I have recently discovered the potential in podcasting as an educational tool.  As an English teacher, we are supposed to be teaching communication skills such as writing, reading and speaking.  Far too often speaking is overlooked or only touched on a few times throughout the year.

I had an idea of creating a lesson that incorporates the core skills of the English curriculum: have students research a topic, then write a transcript for a podcast and produce a podcast.  It doesn't have to be uploaded to any public sites but could be just an audio recording submitted for assessment.  This takes the pressure off of kids to present speeches every time they are assessed on verbal skills.  This also builds technological skills that students can really use.  Students should know how to create audio files in the 21st century and we could be sparking a potential podcast star among our students!

Has anyone done a lesson like this?  What are your thoughts?

Tags: english, lesson, podcast

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Hi Kelly!

I've been podcasting with my Honors level Spanish students for a couple of years now.    For this particular course they alternate writing blog posts and recording podcasts about something that is important to them.  Some topics have been sustainability, snowboarding, film, and other current events.   

    My students' podcasts are short - between 7-10 minutes, and I allow them to look words up ahead of time, because often they simply haven't come across the specialized vocabulary they need in the normal curriculum.  However, they cannot write their podcast ahead of time.  They can bring in an outline, but that's it.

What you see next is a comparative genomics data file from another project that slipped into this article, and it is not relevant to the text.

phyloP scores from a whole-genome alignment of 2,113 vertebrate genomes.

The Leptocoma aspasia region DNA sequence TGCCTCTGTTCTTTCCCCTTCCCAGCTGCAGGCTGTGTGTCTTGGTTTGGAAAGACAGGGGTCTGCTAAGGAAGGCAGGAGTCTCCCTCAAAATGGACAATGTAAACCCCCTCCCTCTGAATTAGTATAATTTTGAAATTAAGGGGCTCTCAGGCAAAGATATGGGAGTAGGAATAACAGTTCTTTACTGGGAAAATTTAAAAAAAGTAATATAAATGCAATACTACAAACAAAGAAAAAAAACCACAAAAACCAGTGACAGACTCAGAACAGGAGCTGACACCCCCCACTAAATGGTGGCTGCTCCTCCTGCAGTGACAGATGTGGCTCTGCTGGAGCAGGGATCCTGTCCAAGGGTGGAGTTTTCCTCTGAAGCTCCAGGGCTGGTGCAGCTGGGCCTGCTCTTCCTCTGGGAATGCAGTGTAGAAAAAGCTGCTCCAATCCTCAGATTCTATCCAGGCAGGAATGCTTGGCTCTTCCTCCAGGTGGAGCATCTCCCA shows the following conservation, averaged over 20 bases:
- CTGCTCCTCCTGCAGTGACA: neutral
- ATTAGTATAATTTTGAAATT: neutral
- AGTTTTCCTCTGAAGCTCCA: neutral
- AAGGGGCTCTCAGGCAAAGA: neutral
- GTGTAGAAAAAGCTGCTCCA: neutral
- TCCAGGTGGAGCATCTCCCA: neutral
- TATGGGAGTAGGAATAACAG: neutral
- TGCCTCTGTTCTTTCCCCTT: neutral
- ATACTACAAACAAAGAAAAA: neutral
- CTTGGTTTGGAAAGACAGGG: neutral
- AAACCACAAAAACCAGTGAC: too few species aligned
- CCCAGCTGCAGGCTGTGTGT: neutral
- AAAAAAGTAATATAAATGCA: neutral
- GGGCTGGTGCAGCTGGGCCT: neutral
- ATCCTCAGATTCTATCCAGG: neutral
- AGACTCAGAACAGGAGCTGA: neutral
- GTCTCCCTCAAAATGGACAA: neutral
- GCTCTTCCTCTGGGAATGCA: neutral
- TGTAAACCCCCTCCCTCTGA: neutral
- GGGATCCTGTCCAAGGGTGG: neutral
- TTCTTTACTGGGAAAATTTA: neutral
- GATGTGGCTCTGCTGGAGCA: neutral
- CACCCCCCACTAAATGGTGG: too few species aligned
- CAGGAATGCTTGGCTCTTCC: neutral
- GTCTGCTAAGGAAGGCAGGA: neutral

I really like doing the podcasts, as I think it allows the students to incorporate high-level grammar and vocabulary into a segment of spoken Spanish, and it tends to stick.  In addition it certainly does build technology skills!

Elizabeth, I think that's great! Podcasting builds speaking skills so it fits right in with teaching a foreign language. How do you do the podcast? Is it just a recorded audio file?

Yes, it´s just your standard sound file, which they save in the cloud, and then, they create a link on their blog to that file.  

We have the advantage of having a language lab, so we have designated podcast days when we´ll all go, the students will take their outlines, and they´ll all record the podcast at once.

Their homework that evening is to do the editing.   To try to minimize the work, as they do the podcast, when they hear themselves make a mistake, I suggest that they do a long pause, and then say the correct version of what they wanted to communicate.  That's easy to see when you're editing, so you know that those are the spots where you need to cut out segments.   I recommend that they use Audacity, because it´s free, but many of them have Macs, and so their preference is to use Garage Band.

The tricky thing is to explain that saving an Audacity/Garage Band file is not the same as exporting an audio file that everyone can listen to.  Also, I have to go over setting permissions for the files once they´re in the cloud so that the links actually work when you´re at the blog and trying to open the podcast file.   When the students do their very first podcasts, I have them bring their computers into class, and I walk them through the above steps - but it doesn´t always stick the first time :)

I think podcasting is a brilliant idea for English! I still think there is an extreme importance in having students get used to speeches for an audience, but I also feel like podcasts could be an effective alternative in some cases. Especially, so that a ton of time is not taken while students present their speeches.



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